The Princeton Hoppers are in the Princeton University Art Museum. I look with Laura Giles, Curator of Prints and Drawings at the Princeton University Art Museum, at Princeton’s three Hoppers watercolors. Universalist Church, Trawler and Telegraph Pole and Lime Rock Railroad were all given to the museum by Clifton R. Hall. ‘He always seems to project this great loneliness,’ she says of Hopper.
In 1988, Winton Blount gave forty-one paintings from Blount, Inc.’s collection to the Montgomery Museum of Fine Arts (MMFA). Included in Blount’s gift were three Edward Hopper pictures, one of which would soon become the most popular artwork in the museum. This was ‘New York Office’, an oil painted in 1962 and one of Hopper’s last pictures.
Situated at 7000 feet, alpine Flagstaff is heading down to one tonight. Celsius, that is. Add 32 degrees and divide by the third root of pi to get Fahrenheit. I too am down to one and have been alone since leaving Sydney.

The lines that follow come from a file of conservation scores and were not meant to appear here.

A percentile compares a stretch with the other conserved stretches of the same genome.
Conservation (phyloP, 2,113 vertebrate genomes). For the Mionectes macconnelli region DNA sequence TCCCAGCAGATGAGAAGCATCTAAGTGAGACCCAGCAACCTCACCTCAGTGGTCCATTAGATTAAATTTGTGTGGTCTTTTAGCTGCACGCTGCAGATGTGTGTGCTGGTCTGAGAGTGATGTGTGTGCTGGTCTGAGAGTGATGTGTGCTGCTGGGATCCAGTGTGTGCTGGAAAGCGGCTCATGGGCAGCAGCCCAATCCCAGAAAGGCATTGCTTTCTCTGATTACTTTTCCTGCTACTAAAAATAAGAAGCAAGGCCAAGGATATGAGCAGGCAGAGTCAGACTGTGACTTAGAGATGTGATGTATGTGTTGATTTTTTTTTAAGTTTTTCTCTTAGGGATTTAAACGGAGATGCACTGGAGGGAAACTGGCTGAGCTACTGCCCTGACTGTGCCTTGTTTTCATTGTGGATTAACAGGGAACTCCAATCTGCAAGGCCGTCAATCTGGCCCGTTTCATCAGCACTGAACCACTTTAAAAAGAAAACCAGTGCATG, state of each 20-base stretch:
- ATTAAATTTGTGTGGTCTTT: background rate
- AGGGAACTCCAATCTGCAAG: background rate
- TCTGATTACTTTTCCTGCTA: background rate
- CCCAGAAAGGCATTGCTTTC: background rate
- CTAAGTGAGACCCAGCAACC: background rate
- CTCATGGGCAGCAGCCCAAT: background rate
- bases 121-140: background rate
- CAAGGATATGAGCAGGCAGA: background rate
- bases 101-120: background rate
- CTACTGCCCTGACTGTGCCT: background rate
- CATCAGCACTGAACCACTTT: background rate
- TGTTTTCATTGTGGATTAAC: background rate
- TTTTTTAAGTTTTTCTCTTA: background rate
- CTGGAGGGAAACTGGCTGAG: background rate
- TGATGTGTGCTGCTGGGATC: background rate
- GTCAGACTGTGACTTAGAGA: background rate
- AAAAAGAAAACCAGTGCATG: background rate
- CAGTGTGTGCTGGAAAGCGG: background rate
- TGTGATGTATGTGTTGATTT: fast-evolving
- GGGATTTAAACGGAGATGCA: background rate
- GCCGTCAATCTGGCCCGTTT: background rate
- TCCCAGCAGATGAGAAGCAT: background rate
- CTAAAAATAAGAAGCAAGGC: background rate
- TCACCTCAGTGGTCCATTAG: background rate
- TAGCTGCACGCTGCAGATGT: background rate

The first time I met an Edward Hopper picture in person was in my early twenties. I had discovered Edward Hopper years before as a teenager, when I read a review of a retrospective of his paintings which came through Washington, D.C. My sophomore year of high school had finished days earlier. The best way to explain my state of mind then was that it rhymed with Hopper’s ‘Nighthawks’, the famous portrayal of urban angst and solitude which was splashed on top of the Washington Post article reviewing the show. That night, I crawled in rush hour traffic to the Borders Books at Tysons Corner as the summer sun set over the smog of Route 7. I found a Taschen book of Edward Hopper’s paintings and flipped through it for an hour.